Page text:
The Devil’s Woods is Brian Moreland’s second foray into the mysteries of the Canadian wilderness and Native American mythology. His first book, Dead of Winter explored darkness in Ontario from the 19th Century, while The Devil’s Woods explores deviltry in the 21st century out west, in an abandoned Cree Indian Reservation and the nearby town of Hagen’s Cove, which has been a place where people, especially young girls, have been disappearing for over a century without a trace.
Kyle Elkheart, a half-Cree horror novelist living in Seattle who grew up on the reservation, is called home by his uncle and grandfather. His brother Eric and his sister Shawna are the last surviving members of their tribe and their estranged professor father went missing weeks earlier after having spent time exploring the Cree lands-deep into the forbidden woodlands that surround the reservation. Kyle is reluctant at first, but needs a vacation from the nightmares that haunt him every night and the visions of his deceased wife, who passed away two years prior. The lands surrounding their homeland are beautiful though, and Kyle is pleased he is able to make the trip and hopefully get out of the funk surrounding his writing. He is bothered by the fact that he is attracted to Eric’s pretty girlfriend, who has joined them on the trip, and that he seems to be the only person concerned about the disappearance of their father. He sees walking visions of the dead on the reservation and is warned in no uncertain terms by his uncle about the evil that lurks in the woodlands, but suspects that his father may still be out there, uncovering some of the oddities that have caused this region of the country to be dubbed the Canadian Bermuda Triangle.
Every day and every hour seems to reveal bits and pieces of the mystery, especially when a family that has come searching for another member of Kyle’s father’s missing expedition goes missing themselves. There are perhaps monstrous creatures that live within the woods which haunts Cree folklore, but that is not the only evil that Kyle and his family must confront if they are to survive their trip into the Canadian Wilderness.
The Devil’s Woods is another solidly written horror yarn by Brian Moreland, who does an excellent job of crafting believable tales of the supernatural. My favorite of his was his first book, Dead of Winter, and this novel follows in its murky, grim footsteps with demonic glee. The author isn’t afraid to spill some blood and craft horribly wicked creatures that feel like they stepped right out of ancient myth and legend. The evil in this book is quite malevolent while the character development is also solid. The characters, for the most part, are believable and their actions are very plausible. I was perhaps not sold on some elements of the burgeoning romance that Kyle is starting to have with his brother’s girlfriend, but while it felt somewhat predictable it still fit in well with the telling of tale.
The story offers up a few good twists that will keep most readers on their feet and a solid, well-paced supernatural story that is both fun and satisfyingly gruesome. The author’s storytelling abilities always make it a pleasure to return to the sick passages of his twisted mind and this tale was no exception. I look forward to what Brian dreams up next.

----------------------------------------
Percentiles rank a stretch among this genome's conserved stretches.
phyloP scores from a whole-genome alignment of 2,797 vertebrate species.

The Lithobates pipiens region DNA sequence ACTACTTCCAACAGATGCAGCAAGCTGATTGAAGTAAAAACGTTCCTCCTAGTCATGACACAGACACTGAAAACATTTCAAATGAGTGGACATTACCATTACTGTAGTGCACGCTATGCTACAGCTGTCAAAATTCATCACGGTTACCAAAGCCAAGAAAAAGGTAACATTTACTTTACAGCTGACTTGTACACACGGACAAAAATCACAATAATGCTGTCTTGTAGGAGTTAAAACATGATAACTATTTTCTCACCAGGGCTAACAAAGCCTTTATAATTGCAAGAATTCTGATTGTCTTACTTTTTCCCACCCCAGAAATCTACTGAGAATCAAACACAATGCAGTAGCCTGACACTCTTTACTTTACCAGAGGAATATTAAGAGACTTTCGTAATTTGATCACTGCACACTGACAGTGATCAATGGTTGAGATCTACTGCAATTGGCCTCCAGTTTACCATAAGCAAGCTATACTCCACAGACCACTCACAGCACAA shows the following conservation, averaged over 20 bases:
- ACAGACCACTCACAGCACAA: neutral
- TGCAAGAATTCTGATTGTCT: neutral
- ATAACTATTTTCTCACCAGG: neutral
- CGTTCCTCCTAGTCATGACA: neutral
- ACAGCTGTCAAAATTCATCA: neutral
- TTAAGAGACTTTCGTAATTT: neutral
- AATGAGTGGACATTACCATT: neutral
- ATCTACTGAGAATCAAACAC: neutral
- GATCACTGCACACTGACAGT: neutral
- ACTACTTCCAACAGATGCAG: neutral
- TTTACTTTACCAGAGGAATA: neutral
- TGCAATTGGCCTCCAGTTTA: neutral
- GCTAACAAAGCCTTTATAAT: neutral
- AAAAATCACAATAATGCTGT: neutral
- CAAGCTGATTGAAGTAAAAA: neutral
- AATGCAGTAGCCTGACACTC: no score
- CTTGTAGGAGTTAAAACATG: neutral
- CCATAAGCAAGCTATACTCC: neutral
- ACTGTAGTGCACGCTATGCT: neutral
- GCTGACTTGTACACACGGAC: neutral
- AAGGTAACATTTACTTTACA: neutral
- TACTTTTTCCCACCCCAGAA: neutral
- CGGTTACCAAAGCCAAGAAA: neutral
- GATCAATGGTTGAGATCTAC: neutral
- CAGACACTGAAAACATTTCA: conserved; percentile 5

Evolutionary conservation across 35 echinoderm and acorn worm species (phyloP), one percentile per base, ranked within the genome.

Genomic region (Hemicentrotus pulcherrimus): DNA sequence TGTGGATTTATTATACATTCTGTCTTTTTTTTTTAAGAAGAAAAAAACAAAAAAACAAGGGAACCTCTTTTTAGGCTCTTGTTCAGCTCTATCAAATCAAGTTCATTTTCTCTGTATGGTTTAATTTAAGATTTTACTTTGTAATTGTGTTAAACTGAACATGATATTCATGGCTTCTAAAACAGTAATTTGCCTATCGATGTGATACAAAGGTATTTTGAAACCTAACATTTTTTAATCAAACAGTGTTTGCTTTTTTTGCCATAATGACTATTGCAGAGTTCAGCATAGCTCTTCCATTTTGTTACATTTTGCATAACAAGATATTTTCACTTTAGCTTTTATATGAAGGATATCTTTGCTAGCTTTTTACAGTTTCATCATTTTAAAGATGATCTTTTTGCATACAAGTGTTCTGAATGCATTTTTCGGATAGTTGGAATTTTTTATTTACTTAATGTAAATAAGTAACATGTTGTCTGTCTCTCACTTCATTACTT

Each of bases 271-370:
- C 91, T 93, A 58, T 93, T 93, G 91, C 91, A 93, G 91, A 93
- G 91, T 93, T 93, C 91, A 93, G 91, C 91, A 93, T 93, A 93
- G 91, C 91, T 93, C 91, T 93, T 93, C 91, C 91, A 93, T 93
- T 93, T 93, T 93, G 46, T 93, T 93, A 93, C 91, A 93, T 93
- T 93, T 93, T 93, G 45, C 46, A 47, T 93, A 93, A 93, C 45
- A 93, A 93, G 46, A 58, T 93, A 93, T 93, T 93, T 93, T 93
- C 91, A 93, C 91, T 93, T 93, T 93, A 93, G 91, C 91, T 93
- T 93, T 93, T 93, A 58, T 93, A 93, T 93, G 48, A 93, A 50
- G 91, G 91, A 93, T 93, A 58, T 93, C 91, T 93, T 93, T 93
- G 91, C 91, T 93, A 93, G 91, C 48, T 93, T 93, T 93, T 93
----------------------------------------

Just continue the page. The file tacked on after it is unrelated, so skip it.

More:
The Devil’s Woods can be found here: http://www.amazon.com/The-Devils-Woods-Brian-Moreland/dp/1619215659/ref=tmm_pap_title_0?ie=UTF8&qid=1388021906&sr=1-1
Ex-Communication is the third book in Peter Clines’ Ex-saga of zombies battling with the survivors and the superheroes who protect them in Los Angeles in the years after the zombocalypse. The heroes, along with a new group of super soldier allies, have returned to The Mount (Paramount Studios) after contending with their most recent menace out in the desert. They have built high walls that surround a larger chunk of the city to give the thousands of survivors living with them more space to spread out and to feel safe.
Their latest superhuman nemesis is a being that calls itself Legion. It is a former LA gang member who has gained the ability to control countless hordes of the undead and likes tormenting those who live in the Mount by sending an endless brigade of the undead at them. Legion can speak through the undead and make them handle weapons, climb, and do all sorts of things the sluggish ghouls couldn’t do on their own. In addition to Legion, there are a couple of other new challenges for St. George, Stealth, and the rest of the supers to contend with. Zzzap, the superhero who can transform himself into pure energy, has been seeing ghosts…well, specifically one ghost who happens to be a former superhero that wants to return to the land of the living and needs help…including the body of someone who is recently deceased. They are also dealing with a young girl who has come to Los Angeles who shares similarities to the ex’s (zombies) in that she is dead and moving around, but is unlike all the others in that she can think, speak, and is an otherwise normal teenage girl.